While the Mercedes-Benz and Jeep have matured greatly, the Lexus LX 570 has aged a bit. Updated with a new nose and an eight-speed automatic in 2015, the LX still rides on essentially the same platform with basically the same engine from its 2007 debut. It feels it. Despite making a healthy amount of horsepower, the LX’s big V-8 feels neutered by its transmission; it’s geared tall and also programmed to get to eighth gear and stay there. The ride is hit or miss, too. While cruising down the highway, the LX rides phenomenally; however, there’s a huge amount of body roll when cornering and a preposterous amount of brake dive on every stop.
We were a bit surprised by the LX’s road manners, but not by the Land Rover Discovery’s. The Discovery is a smooth sailor. Thanks to its four-corner air suspension, its ride is composed through corners yet cushy on rough patches of pavement. The Disco’s V-6 is punchy and quite fun, Cortina said, driving more like a sporty, luxurious crossover than the rest of our pack.
After a long day eating pavement, we pulled into Bishop. We were itching to hit the trail in the morning.
The Coyote Flat trail starts on the outskirts of that small town in the shadows of the Sierras, whereupon the scenery quickly transitions from trees to desert sagebrush. The trail then snakes steeply up Round Mountain—starting as loose sand that hardens and eventually transforms into big, slippery shale so pockmarked by erosion that it felt like driving through an artillery range.
It’s the kind of trail that lulls you into complacency before snapping you out of it by tossing your rear end sideways. I (over)confidently started in the Jeep in two-wheel drive—until I hit a patch of deep, loose rock on a hairpin that sent me sliding toward a 100-foot vertical drop. With Jeep halted and heart started, I used four-wheel drive from then on.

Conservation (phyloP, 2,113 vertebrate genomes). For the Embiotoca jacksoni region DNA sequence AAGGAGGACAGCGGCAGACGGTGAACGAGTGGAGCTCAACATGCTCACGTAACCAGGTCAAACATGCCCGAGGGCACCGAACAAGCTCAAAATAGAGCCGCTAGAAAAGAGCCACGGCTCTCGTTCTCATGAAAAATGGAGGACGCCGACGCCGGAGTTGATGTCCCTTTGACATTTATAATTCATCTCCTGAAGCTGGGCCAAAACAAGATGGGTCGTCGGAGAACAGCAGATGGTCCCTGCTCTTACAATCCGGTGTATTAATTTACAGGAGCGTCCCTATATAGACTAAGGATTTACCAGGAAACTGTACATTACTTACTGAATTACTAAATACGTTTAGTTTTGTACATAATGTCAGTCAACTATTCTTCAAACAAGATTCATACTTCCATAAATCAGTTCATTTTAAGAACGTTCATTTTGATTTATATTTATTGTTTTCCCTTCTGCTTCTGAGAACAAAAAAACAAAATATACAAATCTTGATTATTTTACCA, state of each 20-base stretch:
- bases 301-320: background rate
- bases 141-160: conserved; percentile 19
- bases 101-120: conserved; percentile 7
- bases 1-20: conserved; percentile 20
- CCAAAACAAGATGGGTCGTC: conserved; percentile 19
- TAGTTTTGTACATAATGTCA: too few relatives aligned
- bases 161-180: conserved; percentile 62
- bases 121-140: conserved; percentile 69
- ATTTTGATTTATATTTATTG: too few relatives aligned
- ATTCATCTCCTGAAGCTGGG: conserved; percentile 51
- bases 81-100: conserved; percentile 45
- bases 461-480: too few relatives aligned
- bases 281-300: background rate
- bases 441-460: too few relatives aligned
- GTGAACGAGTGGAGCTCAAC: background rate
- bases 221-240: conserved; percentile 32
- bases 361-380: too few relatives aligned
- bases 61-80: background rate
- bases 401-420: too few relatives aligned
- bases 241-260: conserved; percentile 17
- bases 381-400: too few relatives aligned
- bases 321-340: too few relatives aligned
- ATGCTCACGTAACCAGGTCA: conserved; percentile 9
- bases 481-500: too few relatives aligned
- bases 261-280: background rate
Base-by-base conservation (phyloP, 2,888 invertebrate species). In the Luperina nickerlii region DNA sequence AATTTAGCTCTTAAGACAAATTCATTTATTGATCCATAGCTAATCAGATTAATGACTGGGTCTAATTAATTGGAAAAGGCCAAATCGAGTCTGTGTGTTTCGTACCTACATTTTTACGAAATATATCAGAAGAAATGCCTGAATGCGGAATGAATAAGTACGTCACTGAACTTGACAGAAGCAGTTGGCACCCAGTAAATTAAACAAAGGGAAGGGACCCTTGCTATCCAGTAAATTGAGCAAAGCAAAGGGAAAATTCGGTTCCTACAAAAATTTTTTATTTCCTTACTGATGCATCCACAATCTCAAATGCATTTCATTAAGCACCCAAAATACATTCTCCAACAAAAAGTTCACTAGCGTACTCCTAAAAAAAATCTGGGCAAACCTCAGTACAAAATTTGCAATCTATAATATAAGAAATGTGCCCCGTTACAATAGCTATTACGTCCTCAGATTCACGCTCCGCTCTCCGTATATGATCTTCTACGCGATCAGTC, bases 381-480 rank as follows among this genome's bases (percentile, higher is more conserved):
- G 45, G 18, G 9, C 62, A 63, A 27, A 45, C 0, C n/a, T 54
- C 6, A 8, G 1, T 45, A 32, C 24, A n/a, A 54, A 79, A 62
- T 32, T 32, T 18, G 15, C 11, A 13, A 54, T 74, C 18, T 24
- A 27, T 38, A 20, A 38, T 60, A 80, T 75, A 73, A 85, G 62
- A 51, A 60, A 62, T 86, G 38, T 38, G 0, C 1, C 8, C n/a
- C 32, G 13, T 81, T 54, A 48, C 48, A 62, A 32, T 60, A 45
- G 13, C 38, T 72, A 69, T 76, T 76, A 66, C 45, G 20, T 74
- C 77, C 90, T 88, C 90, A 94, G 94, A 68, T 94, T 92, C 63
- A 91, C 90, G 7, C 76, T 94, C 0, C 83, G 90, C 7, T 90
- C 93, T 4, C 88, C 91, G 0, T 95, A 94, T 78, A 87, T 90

As we neared the flat, winding our way up through the timber, we had to deal with water crossings, muddy passes, and more steep rock climbs as we approached our campsite. It’s the best of the Golden State’s wilderness in a tidy 20-mile (32-km) climb into the Sierra Nevada.
From the start, our four off-roaders displayed their disparate feats and foibles.
For a just-redesigned vehicle, the Wrangler feels pure old school. Cliff slide aside, it had a pretty easy time dealing with the first half of the trail. Its tires gave it a huge grip advantage. Once the rear axle started hopping around searching for traction, four-high engaged quickly with a pull of a lever. The Jeep’s body control was especially impressive considering it’s the only vehicle of our four to forgo adaptive shock absorbers.
The G 550 was having a pretty easy time, too. It offered a commanding view over the hood and fenders and a full-time four-wheel-drive system that was initially unchallenged. It was also smart enough to quickly figure out it was off-road, helpfully displaying off-road info on the center display and priming its suspension for more challenging conditions.
In contrast to its ungainly manners on the freeway, the LX 570 was pleasant crawling in the dirt. The brake dive, body roll, and ever-hunting transmission all seem cured of their ills at low off-road speeds. The suspension’s ability to soak up impacts before transferring them to the driver’s seat was particularly impressive. There’s still room for improvement; like off-roaders of yesteryear, the Lexus’ steering wheel violently seesaws from left to right as it deals with obstacles. (Be sure to keep your thumbs on the rim of the steering wheel and not inside its arc.)
The Discovery was impressive in how straightforward it was. Rather than fiddling with its terrain selection features, we left it in auto and let the Disco’s computers sort things out for us. Pulling up the off-road displays in the Land Rover’s fussy infotainment system gave us two mirror-mounted cameras allowing us to properly place the front wheels; another screen allowed us to watch the Discovery lock its center and rear differentials and adjust its suspension in real time. “I really like the way the Land Rover’s four-wheel-drive system works,” Cortina said. “It seemed like the system was reading the terrain ahead and never experienced any loss of traction despite its street tires.”